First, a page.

*Puts on flamesuit*

Share this post


Link to post
Share on other sites
This is one of my rants about rpgs. Anyone can use a handgun or a sword, not just someone trained in it. Weapons and items should almost always be usable. For example, in Neverwinter Nights, if you aren't trained int Weapon Proficiency(Martial), you can't use a sword. You should be able to use it, just not anything complicated or difficult.

Share this post


Link to post
Share on other sites
Quote:
Original post by a3a2004
This is one of my rants about rpgs. Anyone can use a handgun or a sword, not just someone trained in it. Weapons and items should almost always be usable. For example, in Neverwinter Nights, if you aren't trained int Weapon Proficiency(Martial), you can't use a sword. You should be able to use it, just not anything complicated or difficult.


I agree with this 100%. It just seems really artificial to not let someone use a weapon if they have no training. Now, it may not be a good idea to use a flame thrower with no training, but I could probably figure it out.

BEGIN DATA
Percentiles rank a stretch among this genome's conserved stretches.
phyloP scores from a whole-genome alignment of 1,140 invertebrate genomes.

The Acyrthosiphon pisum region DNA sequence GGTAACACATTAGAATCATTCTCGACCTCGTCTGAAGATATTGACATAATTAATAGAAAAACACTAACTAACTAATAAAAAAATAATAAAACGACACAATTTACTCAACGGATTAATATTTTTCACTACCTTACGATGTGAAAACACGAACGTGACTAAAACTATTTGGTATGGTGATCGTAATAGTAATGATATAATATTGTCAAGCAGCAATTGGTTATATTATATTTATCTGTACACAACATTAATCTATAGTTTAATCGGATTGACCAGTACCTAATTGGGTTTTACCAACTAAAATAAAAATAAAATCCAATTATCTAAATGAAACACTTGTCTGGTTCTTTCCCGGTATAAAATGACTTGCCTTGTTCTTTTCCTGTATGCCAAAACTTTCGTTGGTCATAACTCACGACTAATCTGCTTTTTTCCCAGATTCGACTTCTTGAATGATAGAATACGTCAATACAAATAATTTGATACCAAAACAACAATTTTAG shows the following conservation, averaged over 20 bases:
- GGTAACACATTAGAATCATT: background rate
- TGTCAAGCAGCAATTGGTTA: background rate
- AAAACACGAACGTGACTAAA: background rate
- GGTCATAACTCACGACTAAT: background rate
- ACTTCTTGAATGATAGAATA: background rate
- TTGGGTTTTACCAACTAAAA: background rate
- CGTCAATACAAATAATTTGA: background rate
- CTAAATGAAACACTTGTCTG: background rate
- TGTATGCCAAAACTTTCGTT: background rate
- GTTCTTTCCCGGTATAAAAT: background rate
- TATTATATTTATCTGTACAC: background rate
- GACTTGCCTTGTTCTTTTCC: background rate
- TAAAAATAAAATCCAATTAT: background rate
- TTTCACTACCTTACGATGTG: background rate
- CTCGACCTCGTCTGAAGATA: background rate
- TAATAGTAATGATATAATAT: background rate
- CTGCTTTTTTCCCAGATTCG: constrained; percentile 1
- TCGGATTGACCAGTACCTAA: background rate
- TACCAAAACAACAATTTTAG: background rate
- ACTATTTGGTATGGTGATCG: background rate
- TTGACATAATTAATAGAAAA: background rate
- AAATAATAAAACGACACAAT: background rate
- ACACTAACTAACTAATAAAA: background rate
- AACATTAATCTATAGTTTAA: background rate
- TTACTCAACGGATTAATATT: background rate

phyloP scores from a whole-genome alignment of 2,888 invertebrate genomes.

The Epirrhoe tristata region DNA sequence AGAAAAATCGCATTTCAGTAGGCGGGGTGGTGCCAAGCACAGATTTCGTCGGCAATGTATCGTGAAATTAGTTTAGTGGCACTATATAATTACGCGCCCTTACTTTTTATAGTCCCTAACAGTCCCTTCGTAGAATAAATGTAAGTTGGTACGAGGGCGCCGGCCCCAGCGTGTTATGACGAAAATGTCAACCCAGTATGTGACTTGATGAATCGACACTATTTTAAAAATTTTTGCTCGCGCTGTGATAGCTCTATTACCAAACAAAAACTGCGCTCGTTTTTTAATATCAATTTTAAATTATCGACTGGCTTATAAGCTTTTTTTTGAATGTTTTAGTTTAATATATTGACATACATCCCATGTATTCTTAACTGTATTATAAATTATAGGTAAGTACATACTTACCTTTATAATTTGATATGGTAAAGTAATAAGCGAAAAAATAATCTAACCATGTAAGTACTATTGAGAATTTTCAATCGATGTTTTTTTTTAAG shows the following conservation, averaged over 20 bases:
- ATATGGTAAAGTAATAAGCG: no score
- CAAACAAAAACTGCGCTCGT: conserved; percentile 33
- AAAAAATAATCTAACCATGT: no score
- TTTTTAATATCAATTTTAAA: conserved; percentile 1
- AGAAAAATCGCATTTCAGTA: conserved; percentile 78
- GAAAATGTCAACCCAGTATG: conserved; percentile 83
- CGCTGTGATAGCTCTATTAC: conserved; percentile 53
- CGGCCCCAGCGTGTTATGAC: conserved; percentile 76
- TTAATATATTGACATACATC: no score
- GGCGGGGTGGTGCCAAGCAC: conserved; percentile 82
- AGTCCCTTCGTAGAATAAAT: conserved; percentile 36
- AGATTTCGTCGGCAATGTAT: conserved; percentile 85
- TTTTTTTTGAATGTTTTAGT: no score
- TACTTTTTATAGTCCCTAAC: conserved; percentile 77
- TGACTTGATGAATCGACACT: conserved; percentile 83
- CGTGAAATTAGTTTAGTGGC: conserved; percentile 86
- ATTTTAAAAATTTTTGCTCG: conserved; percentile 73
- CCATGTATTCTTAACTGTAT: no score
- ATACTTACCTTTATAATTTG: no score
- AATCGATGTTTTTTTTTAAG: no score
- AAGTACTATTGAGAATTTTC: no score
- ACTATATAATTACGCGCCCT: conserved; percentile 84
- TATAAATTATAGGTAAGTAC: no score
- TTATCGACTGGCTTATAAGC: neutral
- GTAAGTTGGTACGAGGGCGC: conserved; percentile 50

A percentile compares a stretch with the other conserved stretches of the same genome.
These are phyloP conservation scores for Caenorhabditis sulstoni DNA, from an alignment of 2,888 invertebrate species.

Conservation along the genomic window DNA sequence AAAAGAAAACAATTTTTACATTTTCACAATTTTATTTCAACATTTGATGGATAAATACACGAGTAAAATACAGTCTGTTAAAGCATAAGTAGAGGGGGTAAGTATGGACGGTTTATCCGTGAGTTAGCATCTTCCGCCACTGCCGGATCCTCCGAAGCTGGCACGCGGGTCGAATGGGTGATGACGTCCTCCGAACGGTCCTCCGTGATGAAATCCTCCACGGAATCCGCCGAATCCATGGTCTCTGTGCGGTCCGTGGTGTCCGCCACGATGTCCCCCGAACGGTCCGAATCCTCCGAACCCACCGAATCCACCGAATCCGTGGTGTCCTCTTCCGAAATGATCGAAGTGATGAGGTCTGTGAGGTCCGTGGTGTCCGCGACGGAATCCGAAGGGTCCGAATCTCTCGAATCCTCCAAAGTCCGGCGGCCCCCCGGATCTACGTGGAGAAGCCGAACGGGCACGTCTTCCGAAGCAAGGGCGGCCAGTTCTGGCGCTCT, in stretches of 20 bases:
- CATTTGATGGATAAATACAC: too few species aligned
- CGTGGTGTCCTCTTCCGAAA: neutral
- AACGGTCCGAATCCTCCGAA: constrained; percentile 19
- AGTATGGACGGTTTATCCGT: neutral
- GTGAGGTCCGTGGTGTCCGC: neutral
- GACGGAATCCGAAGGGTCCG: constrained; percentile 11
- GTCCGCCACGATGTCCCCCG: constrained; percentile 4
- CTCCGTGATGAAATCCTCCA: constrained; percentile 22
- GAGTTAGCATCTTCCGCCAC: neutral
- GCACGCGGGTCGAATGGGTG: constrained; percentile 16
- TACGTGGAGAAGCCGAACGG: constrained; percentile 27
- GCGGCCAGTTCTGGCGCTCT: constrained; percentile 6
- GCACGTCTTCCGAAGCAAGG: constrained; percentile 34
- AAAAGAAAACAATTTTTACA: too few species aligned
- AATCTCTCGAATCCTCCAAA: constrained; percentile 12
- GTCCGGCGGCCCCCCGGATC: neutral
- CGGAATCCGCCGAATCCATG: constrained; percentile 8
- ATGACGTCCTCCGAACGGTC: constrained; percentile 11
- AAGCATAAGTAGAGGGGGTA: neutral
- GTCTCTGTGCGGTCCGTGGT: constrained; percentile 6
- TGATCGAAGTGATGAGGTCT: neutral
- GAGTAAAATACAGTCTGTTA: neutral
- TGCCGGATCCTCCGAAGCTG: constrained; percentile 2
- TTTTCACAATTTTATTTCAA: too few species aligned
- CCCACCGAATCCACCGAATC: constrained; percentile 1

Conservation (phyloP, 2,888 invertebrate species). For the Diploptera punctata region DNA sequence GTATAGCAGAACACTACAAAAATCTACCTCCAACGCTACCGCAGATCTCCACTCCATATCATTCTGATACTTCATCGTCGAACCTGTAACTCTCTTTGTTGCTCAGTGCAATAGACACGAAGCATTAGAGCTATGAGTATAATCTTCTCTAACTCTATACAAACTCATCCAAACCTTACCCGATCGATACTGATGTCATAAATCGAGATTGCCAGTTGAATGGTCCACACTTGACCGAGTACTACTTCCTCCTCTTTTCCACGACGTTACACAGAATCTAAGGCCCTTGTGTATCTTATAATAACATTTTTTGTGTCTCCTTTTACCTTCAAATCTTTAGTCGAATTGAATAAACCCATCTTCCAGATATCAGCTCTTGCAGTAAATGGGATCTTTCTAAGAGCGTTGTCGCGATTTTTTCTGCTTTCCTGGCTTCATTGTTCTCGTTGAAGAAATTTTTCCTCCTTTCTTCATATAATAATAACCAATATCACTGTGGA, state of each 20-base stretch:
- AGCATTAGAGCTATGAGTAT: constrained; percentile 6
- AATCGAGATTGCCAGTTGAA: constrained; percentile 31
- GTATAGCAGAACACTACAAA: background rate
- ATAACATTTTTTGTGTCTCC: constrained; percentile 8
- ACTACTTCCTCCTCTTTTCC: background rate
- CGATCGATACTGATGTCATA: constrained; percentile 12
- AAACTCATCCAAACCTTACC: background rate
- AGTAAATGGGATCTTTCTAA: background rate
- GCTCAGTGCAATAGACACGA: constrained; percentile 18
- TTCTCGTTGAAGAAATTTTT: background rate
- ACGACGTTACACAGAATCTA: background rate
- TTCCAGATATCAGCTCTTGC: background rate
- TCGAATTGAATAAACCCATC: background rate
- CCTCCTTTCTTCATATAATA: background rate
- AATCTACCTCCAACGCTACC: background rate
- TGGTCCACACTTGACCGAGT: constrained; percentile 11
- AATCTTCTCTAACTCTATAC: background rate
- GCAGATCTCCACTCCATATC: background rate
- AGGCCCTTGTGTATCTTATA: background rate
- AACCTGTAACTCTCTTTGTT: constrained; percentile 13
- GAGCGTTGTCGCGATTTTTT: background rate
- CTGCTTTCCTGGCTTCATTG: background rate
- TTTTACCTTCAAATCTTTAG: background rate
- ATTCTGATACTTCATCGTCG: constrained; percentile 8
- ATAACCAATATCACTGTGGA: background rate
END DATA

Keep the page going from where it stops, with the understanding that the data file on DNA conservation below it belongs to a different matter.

It's like the first time I fired a shotgun. It had a real stiff trigger pull so I thought the safety was on. (it wasn't) after fiddling a bit the gun went off when I had the butt a full inch off my shoulder resulting in a huge bruise. Plus I completely missed a pumpkin at 20 feet (not a single pellet hit).

However, I did learn a great deal from this critical failure. It would be cool if a critical failure resulted in a substantial skill gain assuming the person survived the failure.

Share this post


Link to post
Share on other sites
Quote:
Original post by a3a2004
This is one of my rants about rpgs. Anyone can use a handgun or a sword, not just someone trained in it. Weapons and items should almost always be usable. For example, in Neverwinter Nights, if you aren't trained int Weapon Proficiency(Martial), you can't use a sword. You should be able to use it, just not anything complicated or difficult.